The Archive exists primarily as a service to Members and research for Members takes priority. Non-member researchers may be allowed access to the Club's archive material subject to certain restrictions, for example those relating to privacy.

Write in the first instance to: Ms Jennie De Protani, Archivist, The Athenaeum, 107 Pall Mall, London SW1Y 5ER. Email:

Conditions governing reproduction:

Any form of reproduction (including photography) of archive material for personal use must be authorized in all instances by the Archivist. Reproduction for commercial use will incur a fee, and will be at the sole discretion of the Club Secretary. The Club will in all cases retain copyright of all forms of reproduced material.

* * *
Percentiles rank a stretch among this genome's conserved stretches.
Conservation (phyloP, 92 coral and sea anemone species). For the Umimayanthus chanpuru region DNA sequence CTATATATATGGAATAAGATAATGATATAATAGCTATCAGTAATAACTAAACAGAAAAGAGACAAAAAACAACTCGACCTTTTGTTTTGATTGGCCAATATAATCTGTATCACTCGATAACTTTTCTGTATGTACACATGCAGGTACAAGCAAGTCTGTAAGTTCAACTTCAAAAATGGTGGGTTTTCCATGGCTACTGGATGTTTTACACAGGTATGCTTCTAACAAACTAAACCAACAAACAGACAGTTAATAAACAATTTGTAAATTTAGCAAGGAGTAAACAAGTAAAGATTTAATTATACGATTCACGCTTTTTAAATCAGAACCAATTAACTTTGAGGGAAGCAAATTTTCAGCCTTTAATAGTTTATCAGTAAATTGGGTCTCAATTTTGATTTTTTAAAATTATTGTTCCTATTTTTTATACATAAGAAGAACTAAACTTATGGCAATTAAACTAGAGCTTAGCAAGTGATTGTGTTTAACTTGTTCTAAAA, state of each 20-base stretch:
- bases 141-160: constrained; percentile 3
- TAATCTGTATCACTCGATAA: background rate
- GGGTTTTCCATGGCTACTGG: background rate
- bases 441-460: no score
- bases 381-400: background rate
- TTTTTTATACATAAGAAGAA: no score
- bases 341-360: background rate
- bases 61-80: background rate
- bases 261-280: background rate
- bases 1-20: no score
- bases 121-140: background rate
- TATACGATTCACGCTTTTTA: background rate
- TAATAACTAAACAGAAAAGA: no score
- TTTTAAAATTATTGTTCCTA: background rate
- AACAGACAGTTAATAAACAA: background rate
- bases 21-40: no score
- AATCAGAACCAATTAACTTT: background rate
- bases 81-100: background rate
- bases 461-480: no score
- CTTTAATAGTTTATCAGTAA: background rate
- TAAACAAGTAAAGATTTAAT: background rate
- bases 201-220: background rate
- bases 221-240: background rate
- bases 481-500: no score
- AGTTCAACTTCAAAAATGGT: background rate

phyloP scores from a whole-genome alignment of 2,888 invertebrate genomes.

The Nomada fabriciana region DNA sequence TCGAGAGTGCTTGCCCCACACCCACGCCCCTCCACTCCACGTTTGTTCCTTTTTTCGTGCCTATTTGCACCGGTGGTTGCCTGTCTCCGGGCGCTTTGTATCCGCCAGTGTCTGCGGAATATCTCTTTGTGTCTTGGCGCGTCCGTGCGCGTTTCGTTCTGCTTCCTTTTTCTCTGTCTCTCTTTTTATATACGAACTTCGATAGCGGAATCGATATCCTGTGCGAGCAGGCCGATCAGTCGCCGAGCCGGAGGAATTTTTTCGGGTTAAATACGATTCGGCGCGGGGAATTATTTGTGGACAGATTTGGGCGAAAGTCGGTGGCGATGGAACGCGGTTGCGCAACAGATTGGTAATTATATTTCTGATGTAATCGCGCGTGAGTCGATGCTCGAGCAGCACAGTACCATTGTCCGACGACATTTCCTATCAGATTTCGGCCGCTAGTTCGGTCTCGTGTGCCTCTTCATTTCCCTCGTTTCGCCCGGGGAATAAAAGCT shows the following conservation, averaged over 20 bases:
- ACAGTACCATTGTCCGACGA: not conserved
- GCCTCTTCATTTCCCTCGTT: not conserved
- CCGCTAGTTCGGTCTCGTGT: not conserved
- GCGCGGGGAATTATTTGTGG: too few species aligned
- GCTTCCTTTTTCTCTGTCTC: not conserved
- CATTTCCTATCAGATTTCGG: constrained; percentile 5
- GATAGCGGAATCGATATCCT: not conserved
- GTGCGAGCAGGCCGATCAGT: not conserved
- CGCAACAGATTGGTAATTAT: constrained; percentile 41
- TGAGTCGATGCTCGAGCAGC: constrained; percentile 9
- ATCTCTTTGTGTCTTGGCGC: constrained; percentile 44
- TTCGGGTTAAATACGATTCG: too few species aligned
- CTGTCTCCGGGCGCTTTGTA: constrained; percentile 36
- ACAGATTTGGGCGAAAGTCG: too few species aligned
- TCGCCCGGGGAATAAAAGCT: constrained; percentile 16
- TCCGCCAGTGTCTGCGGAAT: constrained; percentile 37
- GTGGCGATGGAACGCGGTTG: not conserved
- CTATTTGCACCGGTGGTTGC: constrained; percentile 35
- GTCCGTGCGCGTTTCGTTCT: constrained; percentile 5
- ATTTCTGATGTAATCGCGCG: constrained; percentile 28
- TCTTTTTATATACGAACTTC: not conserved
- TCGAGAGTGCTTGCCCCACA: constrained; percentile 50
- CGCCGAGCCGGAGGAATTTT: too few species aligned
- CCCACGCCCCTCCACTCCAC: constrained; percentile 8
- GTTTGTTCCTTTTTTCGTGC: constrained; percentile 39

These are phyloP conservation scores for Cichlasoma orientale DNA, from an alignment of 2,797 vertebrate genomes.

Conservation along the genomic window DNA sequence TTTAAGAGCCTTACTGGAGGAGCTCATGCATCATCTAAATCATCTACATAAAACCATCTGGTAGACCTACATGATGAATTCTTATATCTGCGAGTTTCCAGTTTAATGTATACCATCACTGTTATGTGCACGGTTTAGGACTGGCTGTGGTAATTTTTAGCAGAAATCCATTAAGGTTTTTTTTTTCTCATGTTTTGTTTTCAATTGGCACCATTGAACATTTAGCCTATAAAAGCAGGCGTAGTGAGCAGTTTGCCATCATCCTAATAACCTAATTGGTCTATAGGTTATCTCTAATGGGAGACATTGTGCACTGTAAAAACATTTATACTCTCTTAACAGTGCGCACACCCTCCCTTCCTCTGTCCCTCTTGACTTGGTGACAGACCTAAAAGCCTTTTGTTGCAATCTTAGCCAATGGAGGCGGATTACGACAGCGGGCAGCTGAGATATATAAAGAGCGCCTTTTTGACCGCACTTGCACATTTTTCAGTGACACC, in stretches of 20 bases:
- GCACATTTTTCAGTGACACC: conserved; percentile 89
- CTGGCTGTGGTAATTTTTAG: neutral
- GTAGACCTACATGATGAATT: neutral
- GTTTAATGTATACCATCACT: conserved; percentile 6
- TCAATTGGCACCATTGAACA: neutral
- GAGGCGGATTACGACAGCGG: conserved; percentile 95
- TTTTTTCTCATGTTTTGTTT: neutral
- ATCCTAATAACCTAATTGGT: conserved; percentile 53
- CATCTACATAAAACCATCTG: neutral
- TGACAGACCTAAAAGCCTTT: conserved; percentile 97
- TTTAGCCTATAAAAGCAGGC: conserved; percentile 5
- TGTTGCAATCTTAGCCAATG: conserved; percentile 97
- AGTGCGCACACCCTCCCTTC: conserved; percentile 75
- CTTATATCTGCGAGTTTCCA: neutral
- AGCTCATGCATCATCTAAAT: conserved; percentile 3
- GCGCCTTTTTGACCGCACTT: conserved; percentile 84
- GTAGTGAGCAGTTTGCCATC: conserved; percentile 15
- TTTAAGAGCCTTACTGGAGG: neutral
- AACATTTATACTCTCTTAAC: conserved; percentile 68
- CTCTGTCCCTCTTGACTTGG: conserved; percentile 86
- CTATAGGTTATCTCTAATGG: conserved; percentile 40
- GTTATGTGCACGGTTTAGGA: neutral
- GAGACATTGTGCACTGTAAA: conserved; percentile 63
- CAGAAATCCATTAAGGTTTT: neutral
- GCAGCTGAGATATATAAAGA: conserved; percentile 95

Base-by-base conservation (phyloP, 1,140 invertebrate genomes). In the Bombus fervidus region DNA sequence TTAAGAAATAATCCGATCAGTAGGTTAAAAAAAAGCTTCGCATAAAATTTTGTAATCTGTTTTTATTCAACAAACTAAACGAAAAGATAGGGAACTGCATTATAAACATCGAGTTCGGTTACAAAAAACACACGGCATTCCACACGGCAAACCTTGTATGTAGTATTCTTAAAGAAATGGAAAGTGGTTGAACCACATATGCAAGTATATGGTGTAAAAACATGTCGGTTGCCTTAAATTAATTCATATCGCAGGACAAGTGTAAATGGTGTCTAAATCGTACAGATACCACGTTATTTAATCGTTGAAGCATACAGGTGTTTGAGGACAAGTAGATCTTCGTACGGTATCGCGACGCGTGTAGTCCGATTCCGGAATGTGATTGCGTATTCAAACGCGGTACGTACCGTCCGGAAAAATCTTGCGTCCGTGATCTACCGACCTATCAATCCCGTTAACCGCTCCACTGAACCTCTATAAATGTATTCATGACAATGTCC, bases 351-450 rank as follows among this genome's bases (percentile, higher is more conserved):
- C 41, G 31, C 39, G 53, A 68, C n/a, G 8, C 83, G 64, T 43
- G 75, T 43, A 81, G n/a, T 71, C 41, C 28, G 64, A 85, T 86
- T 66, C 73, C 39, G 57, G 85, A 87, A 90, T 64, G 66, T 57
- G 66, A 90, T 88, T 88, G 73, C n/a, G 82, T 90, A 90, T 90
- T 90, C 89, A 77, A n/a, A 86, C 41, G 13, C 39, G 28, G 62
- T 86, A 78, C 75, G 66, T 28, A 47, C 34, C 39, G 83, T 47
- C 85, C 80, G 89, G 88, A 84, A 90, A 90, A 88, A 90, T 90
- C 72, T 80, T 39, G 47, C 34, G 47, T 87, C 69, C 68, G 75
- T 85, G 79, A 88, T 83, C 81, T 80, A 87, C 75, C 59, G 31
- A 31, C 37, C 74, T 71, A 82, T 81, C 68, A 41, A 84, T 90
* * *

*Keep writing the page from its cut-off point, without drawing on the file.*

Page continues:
Finding aids:

Archival Information

Archival history:

Immediate source of acquisition:

Created and kept in situ by the Athenaeum.

Allied Materials

Related material:

Publication note:

The Athenaeum, Club and Social Life in London 1824-1974, Heinemann, London: 1975; The Athenaeum and its Associations, F G Waugh, 1888, 1892, 1900; History of the Athenaeum, H Ward, The Athenaeum, London: 1926; The Athenaeum Collection, R Walker and H Tait, The Athenaeum, London: 2000; Armchair Athenians: Essays from Athenaeum Life, The Athenaeum, London: 2001.

Description Notes

Archivist's note:

Rules or conventions:

Date(s) of descriptions: